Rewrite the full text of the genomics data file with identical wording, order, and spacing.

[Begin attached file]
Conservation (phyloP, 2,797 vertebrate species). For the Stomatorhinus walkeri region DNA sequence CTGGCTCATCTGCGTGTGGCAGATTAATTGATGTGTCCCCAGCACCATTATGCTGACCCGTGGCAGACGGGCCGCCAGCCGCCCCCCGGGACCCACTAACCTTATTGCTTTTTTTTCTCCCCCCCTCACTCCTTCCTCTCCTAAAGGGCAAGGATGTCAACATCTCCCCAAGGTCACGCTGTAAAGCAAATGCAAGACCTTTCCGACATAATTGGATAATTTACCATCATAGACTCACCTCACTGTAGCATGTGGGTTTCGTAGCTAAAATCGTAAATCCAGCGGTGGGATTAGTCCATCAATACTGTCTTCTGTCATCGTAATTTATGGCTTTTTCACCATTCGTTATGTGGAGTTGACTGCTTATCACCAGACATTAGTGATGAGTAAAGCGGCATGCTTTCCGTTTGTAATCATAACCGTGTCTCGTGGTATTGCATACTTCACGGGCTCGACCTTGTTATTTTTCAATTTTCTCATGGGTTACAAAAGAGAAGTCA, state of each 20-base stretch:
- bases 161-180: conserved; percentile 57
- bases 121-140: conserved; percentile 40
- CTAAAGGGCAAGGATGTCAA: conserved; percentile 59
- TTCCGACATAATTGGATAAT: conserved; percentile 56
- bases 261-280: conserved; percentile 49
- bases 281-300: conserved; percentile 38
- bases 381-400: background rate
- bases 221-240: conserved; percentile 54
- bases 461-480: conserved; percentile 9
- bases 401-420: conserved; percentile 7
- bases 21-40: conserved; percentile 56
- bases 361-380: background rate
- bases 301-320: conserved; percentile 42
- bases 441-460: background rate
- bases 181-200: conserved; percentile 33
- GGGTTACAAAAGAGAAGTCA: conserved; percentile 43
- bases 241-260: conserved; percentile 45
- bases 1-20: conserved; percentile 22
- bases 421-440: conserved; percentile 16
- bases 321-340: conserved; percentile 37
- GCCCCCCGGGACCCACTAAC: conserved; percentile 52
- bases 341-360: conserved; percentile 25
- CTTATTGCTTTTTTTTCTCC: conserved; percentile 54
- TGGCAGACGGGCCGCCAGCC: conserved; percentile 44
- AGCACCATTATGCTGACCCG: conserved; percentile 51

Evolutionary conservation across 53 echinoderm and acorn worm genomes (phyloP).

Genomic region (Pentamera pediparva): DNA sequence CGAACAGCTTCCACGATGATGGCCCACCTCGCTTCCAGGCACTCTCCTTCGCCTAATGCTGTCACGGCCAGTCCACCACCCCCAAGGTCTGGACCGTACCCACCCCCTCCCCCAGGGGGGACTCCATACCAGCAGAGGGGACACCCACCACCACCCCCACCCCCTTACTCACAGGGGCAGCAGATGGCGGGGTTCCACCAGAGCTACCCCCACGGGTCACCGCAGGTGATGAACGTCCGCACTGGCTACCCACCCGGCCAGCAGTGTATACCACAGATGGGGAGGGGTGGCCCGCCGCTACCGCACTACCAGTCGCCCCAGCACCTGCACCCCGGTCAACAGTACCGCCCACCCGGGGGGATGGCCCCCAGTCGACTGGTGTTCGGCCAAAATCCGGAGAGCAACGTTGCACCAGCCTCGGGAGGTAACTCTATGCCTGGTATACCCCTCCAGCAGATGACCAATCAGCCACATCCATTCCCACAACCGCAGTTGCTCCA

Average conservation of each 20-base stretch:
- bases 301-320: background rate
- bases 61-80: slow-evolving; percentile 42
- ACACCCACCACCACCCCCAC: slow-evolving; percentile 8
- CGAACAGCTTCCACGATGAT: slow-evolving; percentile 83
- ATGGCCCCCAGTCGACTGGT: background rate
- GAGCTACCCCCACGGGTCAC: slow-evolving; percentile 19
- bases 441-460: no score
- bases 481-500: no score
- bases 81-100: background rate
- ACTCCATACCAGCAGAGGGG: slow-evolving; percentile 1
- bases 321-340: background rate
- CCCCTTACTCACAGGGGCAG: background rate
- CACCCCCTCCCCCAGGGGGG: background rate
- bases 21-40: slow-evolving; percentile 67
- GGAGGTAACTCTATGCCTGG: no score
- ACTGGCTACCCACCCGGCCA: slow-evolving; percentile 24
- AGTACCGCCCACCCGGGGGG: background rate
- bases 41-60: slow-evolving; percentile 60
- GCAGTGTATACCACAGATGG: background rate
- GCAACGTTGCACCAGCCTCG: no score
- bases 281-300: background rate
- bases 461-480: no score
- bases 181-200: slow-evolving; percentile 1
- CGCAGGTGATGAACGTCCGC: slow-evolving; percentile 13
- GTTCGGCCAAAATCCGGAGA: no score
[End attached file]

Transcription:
Conservation (phyloP, 2,797 vertebrate species). For the Stomatorhinus walkeri region DNA sequence CTGGCTCATCTGCGTGTGGCAGATTAATTGATGTGTCCCCAGCACCATTATGCTGACCCGTGGCAGACGGGCCGCCAGCCGCCCCCCGGGACCCACTAACCTTATTGCTTTTTTTTCTCCCCCCCTCACTCCTTCCTCTCCTAAAGGGCAAGGATGTCAACATCTCCCCAAGGTCACGCTGTAAAGCAAATGCAAGACCTTTCCGACATAATTGGATAATTTACCATCATAGACTCACCTCACTGTAGCATGTGGGTTTCGTAGCTAAAATCGTAAATCCAGCGGTGGGATTAGTCCATCAATACTGTCTTCTGTCATCGTAATTTATGGCTTTTTCACCATTCGTTATGTGGAGTTGACTGCTTATCACCAGACATTAGTGATGAGTAAAGCGGCATGCTTTCCGTTTGTAATCATAACCGTGTCTCGTGGTATTGCATACTTCACGGGCTCGACCTTGTTATTTTTCAATTTTCTCATGGGTTACAAAAGAGAAGTCA, state of each 20-base stretch:
- bases 161-180: conserved; percentile 57
- bases 121-140: conserved; percentile 40
- CTAAAGGGCAAGGATGTCAA: conserved; percentile 59
- TTCCGACATAATTGGATAAT: conserved; percentile 56
- bases 261-280: conserved; percentile 49
- bases 281-300: conserved; percentile 38
- bases 381-400: background rate
- bases 221-240: conserved; percentile 54
- bases 461-480: conserved; percentile 9
- bases 401-420: conserved; percentile 7
- bases 21-40: conserved; percentile 56
- bases 361-380: background rate
- bases 301-320: conserved; percentile 42
- bases 441-460: background rate
- bases 181-200: conserved; percentile 33
- GGGTTACAAAAGAGAAGTCA: conserved; percentile 43
- bases 241-260: conserved; percentile 45
- bases 1-20: conserved; percentile 22
- bases 421-440: conserved; percentile 16
- bases 321-340: conserved; percentile 37
- GCCCCCCGGGACCCACTAAC: conserved; percentile 52
- bases 341-360: conserved; percentile 25
- CTTATTGCTTTTTTTTCTCC: conserved; percentile 54
- TGGCAGACGGGCCGCCAGCC: conserved; percentile 44
- AGCACCATTATGCTGACCCG: conserved; percentile 51

Evolutionary conservation across 53 echinoderm and acorn worm genomes (phyloP).

Genomic region (Pentamera pediparva): DNA sequence CGAACAGCTTCCACGATGATGGCCCACCTCGCTTCCAGGCACTCTCCTTCGCCTAATGCTGTCACGGCCAGTCCACCACCCCCAAGGTCTGGACCGTACCCACCCCCTCCCCCAGGGGGGACTCCATACCAGCAGAGGGGACACCCACCACCACCCCCACCCCCTTACTCACAGGGGCAGCAGATGGCGGGGTTCCACCAGAGCTACCCCCACGGGTCACCGCAGGTGATGAACGTCCGCACTGGCTACCCACCCGGCCAGCAGTGTATACCACAGATGGGGAGGGGTGGCCCGCCGCTACCGCACTACCAGTCGCCCCAGCACCTGCACCCCGGTCAACAGTACCGCCCACCCGGGGGGATGGCCCCCAGTCGACTGGTGTTCGGCCAAAATCCGGAGAGCAACGTTGCACCAGCCTCGGGAGGTAACTCTATGCCTGGTATACCCCTCCAGCAGATGACCAATCAGCCACATCCATTCCCACAACCGCAGTTGCTCCA

Average conservation of each 20-base stretch:
- bases 301-320: background rate
- bases 61-80: slow-evolving; percentile 42
- ACACCCACCACCACCCCCAC: slow-evolving; percentile 8
- CGAACAGCTTCCACGATGAT: slow-evolving; percentile 83
- ATGGCCCCCAGTCGACTGGT: background rate
- GAGCTACCCCCACGGGTCAC: slow-evolving; percentile 19
- bases 441-460: no score
- bases 481-500: no score
- bases 81-100: background rate
- ACTCCATACCAGCAGAGGGG: slow-evolving; percentile 1
- bases 321-340: background rate
- CCCCTTACTCACAGGGGCAG: background rate
- CACCCCCTCCCCCAGGGGGG: background rate
- bases 21-40: slow-evolving; percentile 67
- GGAGGTAACTCTATGCCTGG: no score
- ACTGGCTACCCACCCGGCCA: slow-evolving; percentile 24
- AGTACCGCCCACCCGGGGGG: background rate
- bases 41-60: slow-evolving; percentile 60
- GCAGTGTATACCACAGATGG: background rate
- GCAACGTTGCACCAGCCTCG: no score
- bases 281-300: background rate
- bases 461-480: no score
- bases 181-200: slow-evolving; percentile 1
- CGCAGGTGATGAACGTCCGC: slow-evolving; percentile 13
- GTTCGGCCAAAATCCGGAGA: no score